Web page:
Mutual Appreciation Screen 8 articles

Mutual Appreciation

2005

Mutual Appreciation Poster
  • Youth-film protagonists typically act as if they're living in a movie. Bujalski's appear to be trapped between parentheses. More fascinating than his borderline tiresome characters is Bujalski's knack for constructing narrative and characterization out of a smartly edited array of seemingly improvised performances and an apparently aimless succession of uninflected moments.

  • Solipsistic as it (and its future-forestalling trio) may occasionally be, Bujalski's sharp sophomore effort—courtesy of its perceptive, heartfelt humanism—ultimately makes such self-infatuation more infectious than off-putting.

  • Bujalski’s aesthetic of faux-improvised dialog, utilizing all the awkward pauses, faltering lack of eloquence, and stream of consciousness that gives the impression everyone is speaking their mind, in the moment, when coupled with the sheer banality of the Brooklyn locations exudes an observational simplicity that belays the sharp, structured script at the film’s heart.

  • It’s the sort of unassuming discovery that could get lost in a crowd or suffer from too much big love, and while it won’t save or change your life, it may make your heart swell. Its aim is modest and true... If Mr. Bujalski has learned anything from Cassavetes, it’s that films should be about life, not death, fashion or virtuosity, and that there are few more meaningful subjects for art and for personal expression than other people.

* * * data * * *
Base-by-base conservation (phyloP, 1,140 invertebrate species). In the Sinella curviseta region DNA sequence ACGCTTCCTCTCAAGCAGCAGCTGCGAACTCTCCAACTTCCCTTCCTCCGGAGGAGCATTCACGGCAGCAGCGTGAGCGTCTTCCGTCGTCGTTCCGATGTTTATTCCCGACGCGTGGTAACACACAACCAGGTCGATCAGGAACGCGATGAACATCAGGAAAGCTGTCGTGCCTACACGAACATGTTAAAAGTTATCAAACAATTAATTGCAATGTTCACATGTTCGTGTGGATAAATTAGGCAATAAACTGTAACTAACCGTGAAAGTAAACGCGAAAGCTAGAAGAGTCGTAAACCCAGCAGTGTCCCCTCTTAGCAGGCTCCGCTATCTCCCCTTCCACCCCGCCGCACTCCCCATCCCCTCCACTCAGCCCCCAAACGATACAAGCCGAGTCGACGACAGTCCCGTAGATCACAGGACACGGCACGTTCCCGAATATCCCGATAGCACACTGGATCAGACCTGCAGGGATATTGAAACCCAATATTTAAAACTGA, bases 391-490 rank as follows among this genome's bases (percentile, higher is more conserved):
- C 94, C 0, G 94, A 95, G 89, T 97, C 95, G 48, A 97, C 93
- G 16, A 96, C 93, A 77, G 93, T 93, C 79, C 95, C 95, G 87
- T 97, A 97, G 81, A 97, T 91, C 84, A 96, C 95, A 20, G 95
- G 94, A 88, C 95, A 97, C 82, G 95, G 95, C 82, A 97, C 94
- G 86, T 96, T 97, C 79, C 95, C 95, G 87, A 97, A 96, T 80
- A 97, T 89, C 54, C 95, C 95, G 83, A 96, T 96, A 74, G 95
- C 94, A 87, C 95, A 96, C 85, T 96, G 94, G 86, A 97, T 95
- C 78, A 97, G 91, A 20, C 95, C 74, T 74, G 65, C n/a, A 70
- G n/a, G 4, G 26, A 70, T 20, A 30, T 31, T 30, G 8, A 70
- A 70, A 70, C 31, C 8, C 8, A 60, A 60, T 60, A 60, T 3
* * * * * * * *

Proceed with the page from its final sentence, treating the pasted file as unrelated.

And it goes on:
• One of Bujalski's gifts is his ability to give every part, no matter how big or small, a sense of intelligence and life that extends beyond the frame and running time, and in this his work recalls the best of both Mike Leigh and Richard Linklater.

  • ``Funny Ha Ha" was about a stalled 20-something and her romantic entanglements. (The woman who played her, Kate Dollenmayer, has a too-small part here.) ``Mutual Appreciation" is the second chapter in what seems like Bujalski's statement about people trying to find the right words as they move toward adulthood and negotiating their fears of commitment of any kind -- to a job, a person, or a complete thought.

  • While Cassavetes is the most obvious influence, one might also regard Funny Ha Ha and Mutual Appreciationas Rohmer without subtitles. Both films are “moral tales” whose characters leap to language as offense and defense... The unvarnished actors, including Bujalski as the pal who’s unsure of whether he's being betrayed or not, could not be better.

  • A cast gifted at offhand delivery and squirmingly funny body language brings Bujalski’s smart script vividly to life. Good with women, as always, Bujalski puts his most insightful and forthright character Ellie, the center of a tentative romantic triangle, at the center of the movie as well. The dialogue sounds improvised, thanks to Bujalski’s deftness at capturing that millennial way of talking that manages to be both self-effacingly diffident and disarmingly direct.

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